Stands for “Application Programming Interface.” An API is a set of commands, functions, protocols, and objects that programmers can use to create software or interact with an external system. It provides developers with standard commands for performing common operations so they do not have to write the code from scratch.
APIs are available for both desktop and mobile operating systems. The Windows API, for example, provides developers with user interface controls and elements, such as windows, scroll bars, and dialog boxes. It also provides commands for accessing the file system and performing file operations, such as creating and deleting files. Additionally, the Windows API includes networking commands that can be used to send and receive data over a local network or the Internet.
Mobile APIs, such as the iOS API, provide commands for detecting touchscreen input, such as tapping, swiping, and rotating. It also includes common user interface elements, such as a pop-up keyboard, a search bar, and a tab bar, which provides navigation buttons the bottom of the screen. The iOS API also includes predefined functions for interacting with an iOS device’s hardware, such as the camera, microphone, or speakers.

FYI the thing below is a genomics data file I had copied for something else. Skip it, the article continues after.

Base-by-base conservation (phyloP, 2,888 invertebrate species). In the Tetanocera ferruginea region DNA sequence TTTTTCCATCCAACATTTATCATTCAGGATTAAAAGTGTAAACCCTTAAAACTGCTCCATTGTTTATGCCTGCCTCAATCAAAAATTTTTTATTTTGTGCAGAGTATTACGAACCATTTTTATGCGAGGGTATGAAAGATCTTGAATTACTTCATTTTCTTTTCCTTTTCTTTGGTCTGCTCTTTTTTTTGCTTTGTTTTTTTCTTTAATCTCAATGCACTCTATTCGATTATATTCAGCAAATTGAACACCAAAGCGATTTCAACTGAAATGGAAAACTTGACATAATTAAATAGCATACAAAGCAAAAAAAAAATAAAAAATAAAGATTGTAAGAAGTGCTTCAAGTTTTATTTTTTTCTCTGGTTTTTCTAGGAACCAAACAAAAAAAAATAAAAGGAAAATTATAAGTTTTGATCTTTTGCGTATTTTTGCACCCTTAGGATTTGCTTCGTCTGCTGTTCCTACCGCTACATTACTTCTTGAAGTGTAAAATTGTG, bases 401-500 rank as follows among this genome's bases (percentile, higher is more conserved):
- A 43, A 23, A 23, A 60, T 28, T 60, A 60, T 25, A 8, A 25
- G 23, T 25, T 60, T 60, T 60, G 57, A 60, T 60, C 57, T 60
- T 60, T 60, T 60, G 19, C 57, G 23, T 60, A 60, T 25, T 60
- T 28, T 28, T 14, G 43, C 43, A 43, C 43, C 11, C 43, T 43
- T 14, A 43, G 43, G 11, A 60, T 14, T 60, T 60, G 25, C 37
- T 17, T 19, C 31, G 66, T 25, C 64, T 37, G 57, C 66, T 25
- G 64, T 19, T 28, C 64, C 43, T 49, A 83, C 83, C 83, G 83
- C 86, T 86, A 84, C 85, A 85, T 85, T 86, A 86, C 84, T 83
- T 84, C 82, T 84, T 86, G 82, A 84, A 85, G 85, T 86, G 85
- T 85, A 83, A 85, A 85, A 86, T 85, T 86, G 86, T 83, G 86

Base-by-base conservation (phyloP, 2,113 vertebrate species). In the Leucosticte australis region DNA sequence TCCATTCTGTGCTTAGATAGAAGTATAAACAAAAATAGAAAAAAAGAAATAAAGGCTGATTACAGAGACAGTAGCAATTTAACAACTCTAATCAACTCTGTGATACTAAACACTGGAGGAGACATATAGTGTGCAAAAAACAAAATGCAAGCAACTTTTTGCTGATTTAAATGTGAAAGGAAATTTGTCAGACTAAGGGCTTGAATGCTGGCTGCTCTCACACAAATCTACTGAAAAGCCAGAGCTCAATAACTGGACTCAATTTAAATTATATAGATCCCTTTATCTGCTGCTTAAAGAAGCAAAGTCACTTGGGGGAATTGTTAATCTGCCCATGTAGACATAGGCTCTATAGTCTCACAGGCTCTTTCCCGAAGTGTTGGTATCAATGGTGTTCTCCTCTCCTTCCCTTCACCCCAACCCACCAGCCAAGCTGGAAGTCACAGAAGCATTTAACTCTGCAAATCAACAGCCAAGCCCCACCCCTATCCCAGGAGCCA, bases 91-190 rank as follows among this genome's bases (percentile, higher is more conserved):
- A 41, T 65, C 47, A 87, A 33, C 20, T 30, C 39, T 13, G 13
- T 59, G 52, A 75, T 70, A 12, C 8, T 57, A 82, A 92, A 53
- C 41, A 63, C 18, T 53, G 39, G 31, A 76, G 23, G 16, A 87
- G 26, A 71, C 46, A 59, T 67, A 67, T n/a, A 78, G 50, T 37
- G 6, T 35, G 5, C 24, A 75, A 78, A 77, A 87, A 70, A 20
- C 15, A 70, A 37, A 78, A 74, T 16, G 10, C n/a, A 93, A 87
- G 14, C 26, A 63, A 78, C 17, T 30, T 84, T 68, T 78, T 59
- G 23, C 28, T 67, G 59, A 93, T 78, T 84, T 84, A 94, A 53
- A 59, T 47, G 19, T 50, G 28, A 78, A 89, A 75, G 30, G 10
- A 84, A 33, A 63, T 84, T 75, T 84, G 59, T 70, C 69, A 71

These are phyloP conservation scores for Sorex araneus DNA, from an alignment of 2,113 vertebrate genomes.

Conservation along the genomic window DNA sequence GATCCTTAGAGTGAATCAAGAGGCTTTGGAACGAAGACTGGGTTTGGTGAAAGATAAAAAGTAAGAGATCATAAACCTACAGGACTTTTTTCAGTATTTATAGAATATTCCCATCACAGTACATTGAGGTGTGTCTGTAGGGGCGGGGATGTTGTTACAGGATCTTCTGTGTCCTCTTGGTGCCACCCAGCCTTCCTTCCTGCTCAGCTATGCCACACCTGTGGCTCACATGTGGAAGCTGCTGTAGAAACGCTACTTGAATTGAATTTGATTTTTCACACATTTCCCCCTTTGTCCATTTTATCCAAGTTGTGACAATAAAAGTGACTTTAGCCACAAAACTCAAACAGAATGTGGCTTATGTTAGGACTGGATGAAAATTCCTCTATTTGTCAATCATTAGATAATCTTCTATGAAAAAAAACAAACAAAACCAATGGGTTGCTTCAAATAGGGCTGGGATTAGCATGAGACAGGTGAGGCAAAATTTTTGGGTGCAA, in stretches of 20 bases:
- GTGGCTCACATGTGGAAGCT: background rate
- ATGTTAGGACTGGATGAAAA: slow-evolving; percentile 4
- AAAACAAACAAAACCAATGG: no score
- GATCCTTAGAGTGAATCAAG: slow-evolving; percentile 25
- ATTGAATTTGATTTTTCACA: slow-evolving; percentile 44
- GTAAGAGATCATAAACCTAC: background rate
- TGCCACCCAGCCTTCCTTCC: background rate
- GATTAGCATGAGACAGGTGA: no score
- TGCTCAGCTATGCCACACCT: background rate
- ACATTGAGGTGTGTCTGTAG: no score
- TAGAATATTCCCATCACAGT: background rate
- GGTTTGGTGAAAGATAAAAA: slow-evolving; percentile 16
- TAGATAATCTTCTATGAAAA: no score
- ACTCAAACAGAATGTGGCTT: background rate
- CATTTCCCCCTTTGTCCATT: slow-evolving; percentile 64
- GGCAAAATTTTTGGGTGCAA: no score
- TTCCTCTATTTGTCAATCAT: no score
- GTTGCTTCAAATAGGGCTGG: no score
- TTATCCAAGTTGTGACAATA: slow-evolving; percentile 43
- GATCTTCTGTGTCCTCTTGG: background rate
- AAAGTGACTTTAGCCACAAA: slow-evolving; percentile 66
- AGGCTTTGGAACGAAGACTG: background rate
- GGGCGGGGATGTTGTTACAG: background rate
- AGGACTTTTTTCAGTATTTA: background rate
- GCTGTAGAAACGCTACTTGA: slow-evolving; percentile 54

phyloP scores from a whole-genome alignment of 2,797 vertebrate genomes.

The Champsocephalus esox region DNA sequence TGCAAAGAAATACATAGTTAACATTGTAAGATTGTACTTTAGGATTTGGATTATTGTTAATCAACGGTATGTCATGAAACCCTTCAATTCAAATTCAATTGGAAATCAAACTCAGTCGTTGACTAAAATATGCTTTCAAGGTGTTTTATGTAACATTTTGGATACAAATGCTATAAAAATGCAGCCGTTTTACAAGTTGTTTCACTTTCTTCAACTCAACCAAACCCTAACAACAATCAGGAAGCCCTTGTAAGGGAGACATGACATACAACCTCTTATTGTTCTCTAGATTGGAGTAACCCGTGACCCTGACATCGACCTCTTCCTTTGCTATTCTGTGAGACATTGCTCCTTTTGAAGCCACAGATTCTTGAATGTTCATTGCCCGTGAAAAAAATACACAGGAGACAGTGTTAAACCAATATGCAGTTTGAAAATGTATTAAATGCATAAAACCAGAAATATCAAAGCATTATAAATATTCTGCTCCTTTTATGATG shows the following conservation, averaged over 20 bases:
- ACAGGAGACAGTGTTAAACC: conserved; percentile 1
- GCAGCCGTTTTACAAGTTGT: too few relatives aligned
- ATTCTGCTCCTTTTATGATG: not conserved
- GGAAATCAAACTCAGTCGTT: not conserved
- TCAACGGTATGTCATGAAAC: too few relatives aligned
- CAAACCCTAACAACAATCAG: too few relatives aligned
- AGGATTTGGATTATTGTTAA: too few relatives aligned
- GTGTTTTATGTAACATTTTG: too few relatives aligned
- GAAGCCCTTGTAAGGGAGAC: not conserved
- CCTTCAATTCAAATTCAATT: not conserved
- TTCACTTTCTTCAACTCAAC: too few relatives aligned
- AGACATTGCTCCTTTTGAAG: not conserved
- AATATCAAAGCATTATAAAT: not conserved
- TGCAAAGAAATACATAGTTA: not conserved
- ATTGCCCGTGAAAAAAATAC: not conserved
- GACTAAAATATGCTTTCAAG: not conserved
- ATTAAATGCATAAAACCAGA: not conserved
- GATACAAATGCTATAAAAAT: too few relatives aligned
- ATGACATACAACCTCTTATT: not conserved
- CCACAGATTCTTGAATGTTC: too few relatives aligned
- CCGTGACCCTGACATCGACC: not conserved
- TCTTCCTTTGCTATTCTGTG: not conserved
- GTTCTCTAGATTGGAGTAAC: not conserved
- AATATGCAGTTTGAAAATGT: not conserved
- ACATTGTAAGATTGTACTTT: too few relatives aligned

Operating system APIs are typically integrated into the software development kit for the corresponding program. For example, Apple’s Xcode IDE allows developers to drag and drop elements into an application’s interface. It also provides a list of available functions and includes syntax highlighting for known elements and commands.
While operating system APIs have a robust set of features, other types of APIs are much more basic. For example, a website may provide an API for web developers that allows them to access specific information from the site. A website API may be as simple as a set of XML elements with a few basic commands for retrieving the information.